A cookie is a small text file written to a user’s hard drive that contains an identifying user number. The cookies do not contain any personal information about users. We use the cookie so users do not have to log in every time they use the service and the cookie will automatically expire if you do not visit the Mondaq website (or its affiliate sites) for 12 months. We also use the cookie to personalise a user's experience of the site (for example to show information specific to a user's region). As the Mondaq sites are fully personalised and cookies are essential to its core technology the site will function unpredictably with browsers that do not support cookies - or where cookies are disabled (in these circumstances we advise you to attempt to locate the information you require elsewhere on the web). However if you are concerned about the presence of a Mondaq cookie on your machine you can also choose to expire the cookie immediately (remove it) by selecting the 'Log Off' menu option as the last thing you do when you use the site.

Some of our business partners may use cookies on our site (for example, advertisers). However, we have no access to or control over these cookies and we are not aware of any at present that do so.

Log Files

We use IP addresses to analyse trends, administer the site, track movement, and gather broad demographic information for aggregate use. IP addresses are not linked to personally identifiable information.

Links

This web site contains links to other sites. Please be aware that Mondaq (or its affiliate sites) are not responsible for the privacy practices of such other sites. We encourage our users to be aware when they leave our site and to read the privacy statements of these third party sites. This privacy statement applies solely to information collected by this Web site.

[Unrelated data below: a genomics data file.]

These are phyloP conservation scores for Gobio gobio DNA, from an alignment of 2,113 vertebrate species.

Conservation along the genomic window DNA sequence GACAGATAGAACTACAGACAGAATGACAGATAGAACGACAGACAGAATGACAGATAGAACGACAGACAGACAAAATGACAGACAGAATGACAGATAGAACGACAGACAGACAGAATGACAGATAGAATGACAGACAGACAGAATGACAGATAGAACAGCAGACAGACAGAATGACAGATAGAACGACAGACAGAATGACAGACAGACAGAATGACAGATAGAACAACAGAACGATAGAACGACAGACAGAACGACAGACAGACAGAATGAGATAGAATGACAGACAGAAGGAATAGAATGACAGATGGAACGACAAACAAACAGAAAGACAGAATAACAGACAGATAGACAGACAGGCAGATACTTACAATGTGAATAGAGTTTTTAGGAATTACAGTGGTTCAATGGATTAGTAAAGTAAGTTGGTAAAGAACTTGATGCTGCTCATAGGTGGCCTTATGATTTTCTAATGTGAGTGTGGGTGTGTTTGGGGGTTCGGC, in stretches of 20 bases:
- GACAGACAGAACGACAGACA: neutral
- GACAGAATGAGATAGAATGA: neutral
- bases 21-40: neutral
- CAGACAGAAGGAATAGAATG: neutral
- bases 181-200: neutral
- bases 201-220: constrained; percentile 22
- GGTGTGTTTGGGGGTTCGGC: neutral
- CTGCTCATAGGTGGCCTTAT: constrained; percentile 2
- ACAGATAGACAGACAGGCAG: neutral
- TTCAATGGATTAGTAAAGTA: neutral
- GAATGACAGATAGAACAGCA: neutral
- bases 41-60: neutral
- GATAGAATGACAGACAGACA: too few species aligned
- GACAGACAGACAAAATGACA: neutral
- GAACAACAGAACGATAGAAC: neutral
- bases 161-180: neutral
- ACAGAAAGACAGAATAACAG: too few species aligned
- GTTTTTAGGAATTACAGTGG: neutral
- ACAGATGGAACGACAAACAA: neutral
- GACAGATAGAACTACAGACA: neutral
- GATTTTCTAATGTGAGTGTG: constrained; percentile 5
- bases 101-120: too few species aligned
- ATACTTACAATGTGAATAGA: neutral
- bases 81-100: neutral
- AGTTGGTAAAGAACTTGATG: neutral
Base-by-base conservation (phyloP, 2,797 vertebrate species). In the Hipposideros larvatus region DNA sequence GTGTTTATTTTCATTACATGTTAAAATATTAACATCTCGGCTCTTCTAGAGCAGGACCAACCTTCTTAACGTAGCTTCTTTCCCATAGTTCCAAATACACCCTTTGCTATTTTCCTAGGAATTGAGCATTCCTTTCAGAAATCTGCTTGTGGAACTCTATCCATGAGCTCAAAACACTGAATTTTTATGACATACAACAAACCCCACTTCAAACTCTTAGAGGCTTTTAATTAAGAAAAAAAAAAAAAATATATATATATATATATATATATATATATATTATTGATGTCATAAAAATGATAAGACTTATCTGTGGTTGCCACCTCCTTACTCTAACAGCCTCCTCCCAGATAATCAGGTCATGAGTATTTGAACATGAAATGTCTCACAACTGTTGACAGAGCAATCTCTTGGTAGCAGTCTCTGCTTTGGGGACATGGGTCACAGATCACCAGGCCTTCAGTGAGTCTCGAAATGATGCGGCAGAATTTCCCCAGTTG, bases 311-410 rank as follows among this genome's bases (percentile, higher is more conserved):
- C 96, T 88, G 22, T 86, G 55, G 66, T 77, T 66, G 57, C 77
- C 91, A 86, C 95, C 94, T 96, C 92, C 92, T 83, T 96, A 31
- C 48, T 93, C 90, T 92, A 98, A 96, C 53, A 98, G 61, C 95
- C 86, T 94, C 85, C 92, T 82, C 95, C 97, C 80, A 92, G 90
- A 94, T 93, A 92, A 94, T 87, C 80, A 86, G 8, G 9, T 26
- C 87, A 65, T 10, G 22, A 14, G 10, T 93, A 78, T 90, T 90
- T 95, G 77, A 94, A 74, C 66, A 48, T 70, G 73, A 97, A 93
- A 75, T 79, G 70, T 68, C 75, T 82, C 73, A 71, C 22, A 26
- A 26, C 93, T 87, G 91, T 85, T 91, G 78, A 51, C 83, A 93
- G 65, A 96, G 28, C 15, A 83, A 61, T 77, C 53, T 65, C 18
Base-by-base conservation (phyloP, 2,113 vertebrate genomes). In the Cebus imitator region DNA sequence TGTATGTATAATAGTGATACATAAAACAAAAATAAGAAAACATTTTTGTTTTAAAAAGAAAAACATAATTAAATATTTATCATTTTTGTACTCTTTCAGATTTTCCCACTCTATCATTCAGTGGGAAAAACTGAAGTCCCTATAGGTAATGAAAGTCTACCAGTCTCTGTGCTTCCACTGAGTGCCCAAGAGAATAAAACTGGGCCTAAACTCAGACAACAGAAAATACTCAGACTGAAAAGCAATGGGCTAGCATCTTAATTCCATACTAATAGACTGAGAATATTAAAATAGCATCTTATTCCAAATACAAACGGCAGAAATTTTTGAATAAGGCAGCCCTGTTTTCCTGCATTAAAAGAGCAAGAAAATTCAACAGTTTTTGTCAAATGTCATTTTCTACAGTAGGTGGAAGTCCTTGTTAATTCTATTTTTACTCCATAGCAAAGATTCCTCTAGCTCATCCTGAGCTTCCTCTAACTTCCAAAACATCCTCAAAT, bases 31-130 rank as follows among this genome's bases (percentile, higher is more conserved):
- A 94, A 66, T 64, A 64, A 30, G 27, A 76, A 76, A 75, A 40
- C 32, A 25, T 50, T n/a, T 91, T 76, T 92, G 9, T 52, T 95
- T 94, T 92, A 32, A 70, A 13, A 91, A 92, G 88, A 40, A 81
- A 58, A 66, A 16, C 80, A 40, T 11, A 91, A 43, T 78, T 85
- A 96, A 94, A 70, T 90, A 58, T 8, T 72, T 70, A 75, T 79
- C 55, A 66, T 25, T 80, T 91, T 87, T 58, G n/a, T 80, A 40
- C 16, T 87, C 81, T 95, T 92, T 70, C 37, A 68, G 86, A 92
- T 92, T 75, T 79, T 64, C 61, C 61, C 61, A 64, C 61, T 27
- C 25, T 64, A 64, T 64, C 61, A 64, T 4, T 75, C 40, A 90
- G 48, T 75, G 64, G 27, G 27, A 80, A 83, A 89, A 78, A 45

Surveys & Contests

From time-to-time our site requests information from users via surveys or contests. Participation in these surveys or contests is completely voluntary and the user therefore has a choice whether or not to disclose any information requested. Information requested may include contact information (such as name and delivery address), and demographic information (such as postcode, age level). Contact information will be used to notify the winners and award prizes. Survey information will be used for purposes of monitoring or improving the functionality of the site.

Mail-A-Friend

If a user elects to use our referral service for informing a friend about our site, we ask them for the friend’s name and email address. Mondaq stores this information and may contact the friend to invite them to register with Mondaq, but they will not be contacted more than once. The friend may contact Mondaq to request the removal of this information from our database.

Security

This website takes every reasonable precaution to protect our users’ information. When users submit sensitive information via the website, your information is protected using firewalls and other security technology. If you have any questions about the security at our website, you can send an email to webmaster@mondaq.com.

Correcting/Updating Personal Information

If a user’s personally identifiable information changes (such as postcode), or if a user no longer desires our service, we will endeavour to provide a way to correct, update or remove that user’s personal data provided to us. This can usually be done at the “Your Profile” page or by sending an email to EditorialAdvisor@mondaq.com.

Notification of Changes

If we decide to change our Terms & Conditions or Privacy Policy, we will post those changes on our site so our users are always aware of what information we collect, how we use it, and under what circumstances, if any, we disclose it. If at any point we decide to use personally identifiable information in a manner different from that stated at the time it was collected, we will notify users by way of an email. Users will have a choice as to whether or not we use their information in this different manner. We will use information in accordance with the privacy policy under which the information was collected.

How to contact Mondaq

You can contact us with comments or queries at enquiries@mondaq.com.

If for some reason you believe Mondaq Ltd. has not adhered to these principles, please notify us by e-mail at problems@mondaq.com and we will use commercially reasonable efforts to determine and correct the problem promptly.